Tetlow v Administration d'Enregistrement

Docket NumberCase No. 106
Date06 mars 1952
CourtCivil Tribunal (France)
France, Tribunal Civil du Havre.
Case No. 106
Administration d'Enregistrement.

Treaties — Interpretation of — Agencies of — Ministry of Foreign Affairs — Interpretation Not Contested by Other Contracting Party — Acquiescence.

The Facts.—This was an action to determine whether the plaintiff, a British national, was liable in France, where he was resident, to payment of the “impôt de solidarité nationale” established by Ordinance of August 15, 1945. The Franco-British Convention of February 28, 1882, provided that the nationals of the Contracting Parties should be exempt, on the territory of the other party, from all war contributions and extraordinary loans or contributions raised to meet situations of emergency. By a letter of September 19, 1946, addressed to the British Embassy in Paris, the French Ministry of Foreign Affairs stated that the “impôt de solidarité nationale” could not be regarded as a war contribution or extraordinary loan or contribution in the meaning of that treaty provision. The reason given for that interpretation was that the tax in question was not established for the exclusive benefit of French nationals, but was, like death duties, levied on all property actually or legally situate in France, whatever the nationality of its owners. The British Government, while making reservations as to the validity of that interpretation, stated that it would not contest it. It was now contended on behalf of the plaintiff that the “impôt de solidarité nationale” was an extraordinary contribution in the meaning of the Convention of 1882. The Administration d'Enregistrement, on the other hand, invoked the interpretation given by the Ministry of Foreign Affairs.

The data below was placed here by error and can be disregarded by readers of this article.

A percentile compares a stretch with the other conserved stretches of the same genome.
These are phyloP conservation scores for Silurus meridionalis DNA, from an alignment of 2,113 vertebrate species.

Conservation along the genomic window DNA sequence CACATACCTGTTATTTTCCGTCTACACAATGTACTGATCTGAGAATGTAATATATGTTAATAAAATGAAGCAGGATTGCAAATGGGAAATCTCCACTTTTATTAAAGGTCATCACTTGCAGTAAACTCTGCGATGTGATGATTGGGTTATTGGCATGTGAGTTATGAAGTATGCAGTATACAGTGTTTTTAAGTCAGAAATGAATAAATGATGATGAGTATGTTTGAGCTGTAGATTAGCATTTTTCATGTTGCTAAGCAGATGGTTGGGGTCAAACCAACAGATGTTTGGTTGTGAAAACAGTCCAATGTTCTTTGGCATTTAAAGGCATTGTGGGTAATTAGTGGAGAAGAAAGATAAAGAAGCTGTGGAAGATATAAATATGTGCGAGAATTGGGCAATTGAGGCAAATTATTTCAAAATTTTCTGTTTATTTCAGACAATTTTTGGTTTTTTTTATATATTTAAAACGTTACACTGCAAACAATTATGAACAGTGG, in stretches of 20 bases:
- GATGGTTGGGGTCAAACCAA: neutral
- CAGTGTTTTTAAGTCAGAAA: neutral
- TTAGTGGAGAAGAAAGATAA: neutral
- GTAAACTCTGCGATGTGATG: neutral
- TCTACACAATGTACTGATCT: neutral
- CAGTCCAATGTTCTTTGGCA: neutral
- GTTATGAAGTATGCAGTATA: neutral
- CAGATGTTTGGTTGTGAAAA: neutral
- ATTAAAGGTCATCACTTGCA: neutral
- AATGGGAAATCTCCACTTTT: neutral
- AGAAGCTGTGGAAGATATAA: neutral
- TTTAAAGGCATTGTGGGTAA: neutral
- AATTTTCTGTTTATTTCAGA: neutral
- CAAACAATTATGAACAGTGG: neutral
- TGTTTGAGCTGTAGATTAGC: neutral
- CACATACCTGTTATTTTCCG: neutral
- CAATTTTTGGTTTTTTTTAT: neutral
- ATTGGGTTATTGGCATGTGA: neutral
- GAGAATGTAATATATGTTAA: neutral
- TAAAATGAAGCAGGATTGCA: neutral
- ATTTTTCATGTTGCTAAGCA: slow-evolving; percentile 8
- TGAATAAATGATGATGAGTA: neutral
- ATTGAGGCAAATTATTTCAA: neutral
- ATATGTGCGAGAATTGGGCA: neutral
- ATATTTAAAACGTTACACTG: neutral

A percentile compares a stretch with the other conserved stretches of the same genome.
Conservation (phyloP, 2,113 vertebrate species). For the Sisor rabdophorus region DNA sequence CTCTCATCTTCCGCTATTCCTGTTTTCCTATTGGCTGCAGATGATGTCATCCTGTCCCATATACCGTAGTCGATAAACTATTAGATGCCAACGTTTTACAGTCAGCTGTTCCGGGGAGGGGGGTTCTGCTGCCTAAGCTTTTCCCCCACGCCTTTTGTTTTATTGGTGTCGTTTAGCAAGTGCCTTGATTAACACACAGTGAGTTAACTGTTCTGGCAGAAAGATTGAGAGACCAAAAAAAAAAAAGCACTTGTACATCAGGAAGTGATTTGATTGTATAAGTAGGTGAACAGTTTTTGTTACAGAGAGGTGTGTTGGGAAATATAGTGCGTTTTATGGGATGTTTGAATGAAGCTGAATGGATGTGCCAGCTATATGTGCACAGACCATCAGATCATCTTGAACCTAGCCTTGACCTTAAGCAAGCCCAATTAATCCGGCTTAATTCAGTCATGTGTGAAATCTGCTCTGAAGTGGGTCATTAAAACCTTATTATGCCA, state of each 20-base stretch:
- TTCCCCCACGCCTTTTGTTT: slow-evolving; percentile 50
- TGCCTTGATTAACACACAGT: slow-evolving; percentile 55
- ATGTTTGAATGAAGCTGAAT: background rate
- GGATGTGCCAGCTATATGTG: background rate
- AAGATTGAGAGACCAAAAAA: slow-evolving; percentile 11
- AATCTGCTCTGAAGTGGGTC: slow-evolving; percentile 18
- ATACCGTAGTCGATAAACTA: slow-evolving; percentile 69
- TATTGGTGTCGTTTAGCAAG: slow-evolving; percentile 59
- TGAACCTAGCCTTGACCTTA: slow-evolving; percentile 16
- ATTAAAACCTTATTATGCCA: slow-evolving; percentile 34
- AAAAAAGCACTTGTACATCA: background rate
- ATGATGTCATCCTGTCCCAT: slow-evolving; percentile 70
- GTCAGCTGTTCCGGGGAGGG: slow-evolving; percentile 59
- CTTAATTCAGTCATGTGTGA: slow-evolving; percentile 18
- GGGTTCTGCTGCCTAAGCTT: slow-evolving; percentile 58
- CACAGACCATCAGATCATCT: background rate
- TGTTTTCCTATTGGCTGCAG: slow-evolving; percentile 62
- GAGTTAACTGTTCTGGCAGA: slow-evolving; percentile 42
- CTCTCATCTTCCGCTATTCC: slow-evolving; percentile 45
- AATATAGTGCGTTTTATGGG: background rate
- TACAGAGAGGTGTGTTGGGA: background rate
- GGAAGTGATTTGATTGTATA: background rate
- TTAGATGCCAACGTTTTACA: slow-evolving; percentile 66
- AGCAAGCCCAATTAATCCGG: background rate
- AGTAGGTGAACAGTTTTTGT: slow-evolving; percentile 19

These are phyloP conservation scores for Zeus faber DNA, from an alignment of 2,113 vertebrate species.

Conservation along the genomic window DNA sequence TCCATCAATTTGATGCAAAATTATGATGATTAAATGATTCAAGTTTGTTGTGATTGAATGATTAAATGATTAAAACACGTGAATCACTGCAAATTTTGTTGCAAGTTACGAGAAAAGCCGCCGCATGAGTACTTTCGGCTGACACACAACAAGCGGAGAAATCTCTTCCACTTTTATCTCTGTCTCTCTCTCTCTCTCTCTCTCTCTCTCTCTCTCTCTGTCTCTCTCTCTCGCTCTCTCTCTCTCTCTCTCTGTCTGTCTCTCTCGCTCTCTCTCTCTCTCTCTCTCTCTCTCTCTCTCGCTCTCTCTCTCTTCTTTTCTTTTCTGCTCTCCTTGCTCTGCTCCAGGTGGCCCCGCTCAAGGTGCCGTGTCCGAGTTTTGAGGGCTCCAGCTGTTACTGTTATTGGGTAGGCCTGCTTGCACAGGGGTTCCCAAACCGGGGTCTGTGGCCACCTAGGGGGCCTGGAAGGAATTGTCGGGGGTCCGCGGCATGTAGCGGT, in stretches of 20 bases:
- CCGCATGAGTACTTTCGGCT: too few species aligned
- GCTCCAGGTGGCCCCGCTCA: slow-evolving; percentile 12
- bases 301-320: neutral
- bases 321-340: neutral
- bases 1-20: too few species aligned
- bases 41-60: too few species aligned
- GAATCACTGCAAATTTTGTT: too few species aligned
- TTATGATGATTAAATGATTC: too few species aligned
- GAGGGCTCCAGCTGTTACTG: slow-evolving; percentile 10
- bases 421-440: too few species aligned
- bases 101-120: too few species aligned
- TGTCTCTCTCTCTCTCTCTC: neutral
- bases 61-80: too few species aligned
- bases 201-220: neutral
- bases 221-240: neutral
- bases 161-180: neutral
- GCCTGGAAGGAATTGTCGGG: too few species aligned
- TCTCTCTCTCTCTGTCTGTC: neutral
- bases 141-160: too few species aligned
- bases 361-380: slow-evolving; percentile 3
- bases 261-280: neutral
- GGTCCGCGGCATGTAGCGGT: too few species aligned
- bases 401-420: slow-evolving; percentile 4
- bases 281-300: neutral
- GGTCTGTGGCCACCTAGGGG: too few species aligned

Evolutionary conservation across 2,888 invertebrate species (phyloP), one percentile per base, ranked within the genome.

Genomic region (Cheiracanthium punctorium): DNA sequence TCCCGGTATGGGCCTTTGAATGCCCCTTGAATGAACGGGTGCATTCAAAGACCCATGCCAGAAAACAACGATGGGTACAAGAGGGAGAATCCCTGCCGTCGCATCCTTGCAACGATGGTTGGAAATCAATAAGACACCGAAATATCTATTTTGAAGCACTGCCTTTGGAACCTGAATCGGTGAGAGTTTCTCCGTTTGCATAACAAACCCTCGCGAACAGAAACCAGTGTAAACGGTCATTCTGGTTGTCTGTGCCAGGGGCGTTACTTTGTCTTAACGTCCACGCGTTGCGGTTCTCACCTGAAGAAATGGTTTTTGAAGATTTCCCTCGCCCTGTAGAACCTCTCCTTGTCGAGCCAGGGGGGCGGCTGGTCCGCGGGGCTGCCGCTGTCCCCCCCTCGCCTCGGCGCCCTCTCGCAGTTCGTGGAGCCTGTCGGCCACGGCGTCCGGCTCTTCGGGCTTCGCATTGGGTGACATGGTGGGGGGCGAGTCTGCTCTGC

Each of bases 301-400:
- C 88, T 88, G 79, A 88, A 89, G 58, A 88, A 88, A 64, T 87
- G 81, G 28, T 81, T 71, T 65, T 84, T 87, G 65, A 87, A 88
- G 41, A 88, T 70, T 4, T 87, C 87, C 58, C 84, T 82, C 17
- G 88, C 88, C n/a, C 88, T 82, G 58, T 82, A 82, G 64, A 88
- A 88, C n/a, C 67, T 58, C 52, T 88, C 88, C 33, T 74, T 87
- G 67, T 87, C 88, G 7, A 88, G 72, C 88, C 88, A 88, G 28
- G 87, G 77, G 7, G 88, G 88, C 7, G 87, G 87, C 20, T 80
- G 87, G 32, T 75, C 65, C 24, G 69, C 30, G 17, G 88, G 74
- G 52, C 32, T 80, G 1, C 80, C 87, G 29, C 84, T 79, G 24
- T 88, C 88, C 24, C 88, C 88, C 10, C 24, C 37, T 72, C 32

Held: that the Convention of February 28, 1882, was perfectly clear and not open to interpretation, and that Tetlow, a British subject, was thus not subject to the legislation concerning the “impôt de solidarityé nationale” with regard to movable property. The Court said:

“Article 11 of the Convention of February 28, 1882, is perfectly clear, precise, and devoid of any ambiguity.

“The ‘impôt de solidarité nationale’ is clearly an extraordinary and temporary contribution raised as a result of a situation of emergency. …

“The administration argues that Article 11 of the Convention has been officially interpreted by the Minister for Foreign Affairs, and that the Court is bound by that interpretation. There is no doubt that, in...

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